Exponential growths of social media and micro-blogging sites not only provide platforms for empowering freedom of expressions and individual voices but also enables people to express anti-social behaviour like online harassment, cyberbullying, and hate speech. Numerous works have been proposed to utilize these data for social and anti-social behaviours analysis, document characterization, and sentiment analysis by predicting the contexts mostly for highly resourced languages such as English. However, there are languages that are under-resources, e.g., South Asian languages like Bengali, Tamil, Assamese, Telugu that lack of computational resources for the NLP tasks. In this paper, we provide several classification benchmarks for Bengali, an under-resourced language. We prepared three datasets of expressing hate, commonly used topics, and opinions for hate speech detection, document classification, and sentiment analysis, respectively. We built the largest Bengali word embedding models to date based on 250 million articles, which we call BengFastText. We perform three different experiments, covering document classification, sentiment analysis, and hate speech detection. We incorporate word embeddings into a Multichannel Convolutional-LSTM (MConv-LSTM) network for predicting different types of hate speech, document classification, and sentiment analysis. Experiments demonstrate that BengFastText can capture the semantics of words from respective contexts correctly. Evaluations against several baseline embedding models, e.g., Word2Vec and GloVe yield up to 92.30%, 82.25%, and 90.45% F1-scores in case of document classification, sentiment analysis, and hate speech detection, respectively during 5-fold cross-validation tests.

* This paper is under review in the Journal of Natural Language Engineering 
  
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What Emotions Make One or Five Stars? Understanding Ratings of Online Product Reviews by Sentiment Analysis and XAI

Feb 29, 2020
Chaehan So

When people buy products online, they primarily base their decisions on the recommendations of others given in online reviews. The current work analyzed these online reviews by sentiment analysis and used the extracted sentiments as features to predict the product ratings by several machine learning algorithms. These predictions were disentangled by various meth-ods of explainable AI (XAI) to understand whether the model showed any bias during prediction. Study 1 benchmarked these algorithms (knn, support vector machines, random forests, gradient boosting machines, XGBoost) and identified random forests and XGBoost as best algorithms for predicting the product ratings. In Study 2, the analysis of global feature importance identified the sentiment joy and the emotional valence negative as most predictive features. Two XAI visualization methods, local feature attributions and partial dependency plots, revealed several incorrect prediction mechanisms on the instance-level. Performing the benchmarking as classification, Study 3 identified a high no-information rate of 64.4% that indicated high class imbalance as underlying reason for the identified problems. In conclusion, good performance by machine learning algorithms must be taken with caution because the dataset, as encountered in this work, could be biased towards certain predictions. This work demonstrates how XAI methods reveal such prediction bias.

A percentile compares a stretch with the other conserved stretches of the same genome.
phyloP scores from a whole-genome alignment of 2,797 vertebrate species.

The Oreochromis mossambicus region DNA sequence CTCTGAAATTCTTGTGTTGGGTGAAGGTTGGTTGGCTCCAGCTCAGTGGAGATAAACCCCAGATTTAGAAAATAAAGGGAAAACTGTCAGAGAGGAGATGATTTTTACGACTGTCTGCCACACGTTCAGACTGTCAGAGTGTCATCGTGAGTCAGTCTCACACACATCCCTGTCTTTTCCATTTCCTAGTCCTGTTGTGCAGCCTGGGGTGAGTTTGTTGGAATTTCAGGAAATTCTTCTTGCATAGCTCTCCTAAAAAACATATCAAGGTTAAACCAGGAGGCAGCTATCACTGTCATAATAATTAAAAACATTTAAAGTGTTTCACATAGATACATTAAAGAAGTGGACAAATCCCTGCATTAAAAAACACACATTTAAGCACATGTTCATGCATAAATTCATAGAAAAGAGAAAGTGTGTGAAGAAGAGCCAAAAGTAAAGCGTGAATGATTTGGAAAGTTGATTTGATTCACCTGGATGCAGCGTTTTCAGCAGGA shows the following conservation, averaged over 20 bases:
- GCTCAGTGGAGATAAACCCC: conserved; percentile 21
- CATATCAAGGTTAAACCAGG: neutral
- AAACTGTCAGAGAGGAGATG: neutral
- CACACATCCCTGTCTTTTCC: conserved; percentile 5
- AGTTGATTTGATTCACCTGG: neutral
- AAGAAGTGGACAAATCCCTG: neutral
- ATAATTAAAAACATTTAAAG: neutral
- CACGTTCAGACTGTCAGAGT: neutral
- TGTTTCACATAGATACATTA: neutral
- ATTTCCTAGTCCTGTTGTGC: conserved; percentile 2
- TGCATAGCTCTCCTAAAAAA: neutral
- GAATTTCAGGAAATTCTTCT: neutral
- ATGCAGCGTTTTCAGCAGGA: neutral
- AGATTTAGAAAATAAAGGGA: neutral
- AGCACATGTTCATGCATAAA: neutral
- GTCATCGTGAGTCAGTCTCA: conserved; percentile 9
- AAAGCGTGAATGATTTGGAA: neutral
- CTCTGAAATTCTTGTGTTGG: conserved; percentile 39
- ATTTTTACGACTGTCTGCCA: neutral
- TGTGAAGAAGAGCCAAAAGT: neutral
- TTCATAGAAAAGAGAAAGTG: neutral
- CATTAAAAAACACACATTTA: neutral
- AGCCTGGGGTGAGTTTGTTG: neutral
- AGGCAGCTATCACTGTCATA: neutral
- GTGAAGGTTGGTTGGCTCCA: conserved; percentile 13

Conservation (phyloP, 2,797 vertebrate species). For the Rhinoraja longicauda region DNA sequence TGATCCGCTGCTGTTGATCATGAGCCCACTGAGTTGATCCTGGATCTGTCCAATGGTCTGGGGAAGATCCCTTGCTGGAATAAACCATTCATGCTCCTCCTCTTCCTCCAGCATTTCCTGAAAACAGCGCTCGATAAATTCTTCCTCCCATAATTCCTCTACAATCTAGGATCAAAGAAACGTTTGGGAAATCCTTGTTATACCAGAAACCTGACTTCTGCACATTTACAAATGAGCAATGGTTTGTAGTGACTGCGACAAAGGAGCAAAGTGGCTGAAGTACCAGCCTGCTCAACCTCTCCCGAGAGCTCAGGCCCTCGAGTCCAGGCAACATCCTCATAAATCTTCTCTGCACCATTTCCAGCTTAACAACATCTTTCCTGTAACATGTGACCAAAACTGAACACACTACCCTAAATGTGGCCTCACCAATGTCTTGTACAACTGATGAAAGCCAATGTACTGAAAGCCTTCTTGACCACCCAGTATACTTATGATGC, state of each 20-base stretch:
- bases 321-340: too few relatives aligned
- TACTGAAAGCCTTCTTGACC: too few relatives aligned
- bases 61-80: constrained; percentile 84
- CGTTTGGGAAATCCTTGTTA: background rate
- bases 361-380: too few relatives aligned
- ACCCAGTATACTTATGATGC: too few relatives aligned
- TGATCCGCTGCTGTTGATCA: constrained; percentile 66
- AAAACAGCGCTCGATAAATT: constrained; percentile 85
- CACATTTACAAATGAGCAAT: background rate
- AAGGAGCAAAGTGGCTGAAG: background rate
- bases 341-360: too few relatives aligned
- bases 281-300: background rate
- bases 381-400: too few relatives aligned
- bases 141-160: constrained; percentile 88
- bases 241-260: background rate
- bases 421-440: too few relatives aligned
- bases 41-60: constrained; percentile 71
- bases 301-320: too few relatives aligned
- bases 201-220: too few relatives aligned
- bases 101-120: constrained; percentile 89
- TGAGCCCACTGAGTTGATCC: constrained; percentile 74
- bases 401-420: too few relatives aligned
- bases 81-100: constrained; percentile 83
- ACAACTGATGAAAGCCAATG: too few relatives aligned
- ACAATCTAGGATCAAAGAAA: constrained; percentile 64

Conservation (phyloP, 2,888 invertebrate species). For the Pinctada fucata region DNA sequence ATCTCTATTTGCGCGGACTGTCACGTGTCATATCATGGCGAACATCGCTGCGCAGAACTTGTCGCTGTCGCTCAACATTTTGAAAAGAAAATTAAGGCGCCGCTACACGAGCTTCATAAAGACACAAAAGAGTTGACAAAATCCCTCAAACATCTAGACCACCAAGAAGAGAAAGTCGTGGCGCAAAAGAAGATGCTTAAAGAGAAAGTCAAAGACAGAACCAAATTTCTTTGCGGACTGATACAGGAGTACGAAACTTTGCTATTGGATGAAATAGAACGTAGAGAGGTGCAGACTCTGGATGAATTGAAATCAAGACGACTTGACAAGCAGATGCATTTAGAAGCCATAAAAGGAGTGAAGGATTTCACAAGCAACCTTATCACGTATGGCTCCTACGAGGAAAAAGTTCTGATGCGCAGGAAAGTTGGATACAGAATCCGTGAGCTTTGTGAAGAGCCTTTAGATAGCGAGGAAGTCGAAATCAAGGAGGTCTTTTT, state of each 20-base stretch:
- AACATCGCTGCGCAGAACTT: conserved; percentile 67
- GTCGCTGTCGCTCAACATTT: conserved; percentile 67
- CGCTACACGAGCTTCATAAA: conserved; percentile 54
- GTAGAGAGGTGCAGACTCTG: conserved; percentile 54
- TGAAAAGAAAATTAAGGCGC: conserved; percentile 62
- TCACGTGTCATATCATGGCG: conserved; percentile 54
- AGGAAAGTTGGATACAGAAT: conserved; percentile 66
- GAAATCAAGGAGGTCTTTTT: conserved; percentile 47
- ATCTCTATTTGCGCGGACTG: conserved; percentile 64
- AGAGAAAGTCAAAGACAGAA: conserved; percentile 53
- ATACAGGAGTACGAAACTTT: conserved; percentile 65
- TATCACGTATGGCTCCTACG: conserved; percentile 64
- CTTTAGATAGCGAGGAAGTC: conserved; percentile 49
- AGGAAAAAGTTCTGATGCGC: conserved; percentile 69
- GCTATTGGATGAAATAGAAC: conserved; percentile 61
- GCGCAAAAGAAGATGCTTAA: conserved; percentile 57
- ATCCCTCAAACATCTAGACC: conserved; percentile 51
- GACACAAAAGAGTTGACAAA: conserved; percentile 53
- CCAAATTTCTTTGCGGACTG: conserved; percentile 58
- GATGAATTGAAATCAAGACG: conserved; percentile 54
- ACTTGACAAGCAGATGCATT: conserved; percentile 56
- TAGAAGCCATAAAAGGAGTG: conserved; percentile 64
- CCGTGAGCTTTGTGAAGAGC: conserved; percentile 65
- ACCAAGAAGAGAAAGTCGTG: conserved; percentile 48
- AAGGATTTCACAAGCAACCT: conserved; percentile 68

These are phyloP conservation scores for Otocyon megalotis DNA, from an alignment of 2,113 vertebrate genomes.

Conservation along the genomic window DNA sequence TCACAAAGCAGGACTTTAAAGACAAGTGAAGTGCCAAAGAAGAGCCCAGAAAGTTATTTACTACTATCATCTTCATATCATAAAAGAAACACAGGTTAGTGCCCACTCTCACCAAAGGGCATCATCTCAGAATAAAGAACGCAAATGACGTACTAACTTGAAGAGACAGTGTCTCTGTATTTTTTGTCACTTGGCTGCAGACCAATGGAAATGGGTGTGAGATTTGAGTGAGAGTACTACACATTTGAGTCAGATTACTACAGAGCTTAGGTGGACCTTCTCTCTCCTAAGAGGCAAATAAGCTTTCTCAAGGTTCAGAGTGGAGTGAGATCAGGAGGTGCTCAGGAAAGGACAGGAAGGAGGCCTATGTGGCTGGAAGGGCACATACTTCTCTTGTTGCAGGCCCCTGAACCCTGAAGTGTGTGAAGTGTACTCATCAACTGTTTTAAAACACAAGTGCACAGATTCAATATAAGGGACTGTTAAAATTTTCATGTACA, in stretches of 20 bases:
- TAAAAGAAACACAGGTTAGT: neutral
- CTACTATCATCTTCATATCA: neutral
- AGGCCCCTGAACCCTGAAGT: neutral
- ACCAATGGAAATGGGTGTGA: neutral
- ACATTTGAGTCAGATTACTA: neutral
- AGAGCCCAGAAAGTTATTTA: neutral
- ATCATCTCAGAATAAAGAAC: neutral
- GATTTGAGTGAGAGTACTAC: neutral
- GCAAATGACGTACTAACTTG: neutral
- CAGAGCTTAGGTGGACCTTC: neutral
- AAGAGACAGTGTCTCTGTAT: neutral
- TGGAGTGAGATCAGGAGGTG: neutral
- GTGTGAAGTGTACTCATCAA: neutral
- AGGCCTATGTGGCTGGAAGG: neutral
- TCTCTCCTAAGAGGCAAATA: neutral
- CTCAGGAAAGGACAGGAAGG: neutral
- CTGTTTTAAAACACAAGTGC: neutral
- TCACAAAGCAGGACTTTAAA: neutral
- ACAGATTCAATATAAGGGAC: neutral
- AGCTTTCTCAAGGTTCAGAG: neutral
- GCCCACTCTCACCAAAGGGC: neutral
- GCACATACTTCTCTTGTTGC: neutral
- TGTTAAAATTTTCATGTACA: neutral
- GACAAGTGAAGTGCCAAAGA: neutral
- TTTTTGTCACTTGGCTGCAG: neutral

* To be published in: Lecture Notes in Artificial Intelligence, 1st International Conference on Artificial Intelligence in HCI, AI-HCI, Held as Part of HCI International 2020, Kopenhagen, Denmark, July 19-24, Springer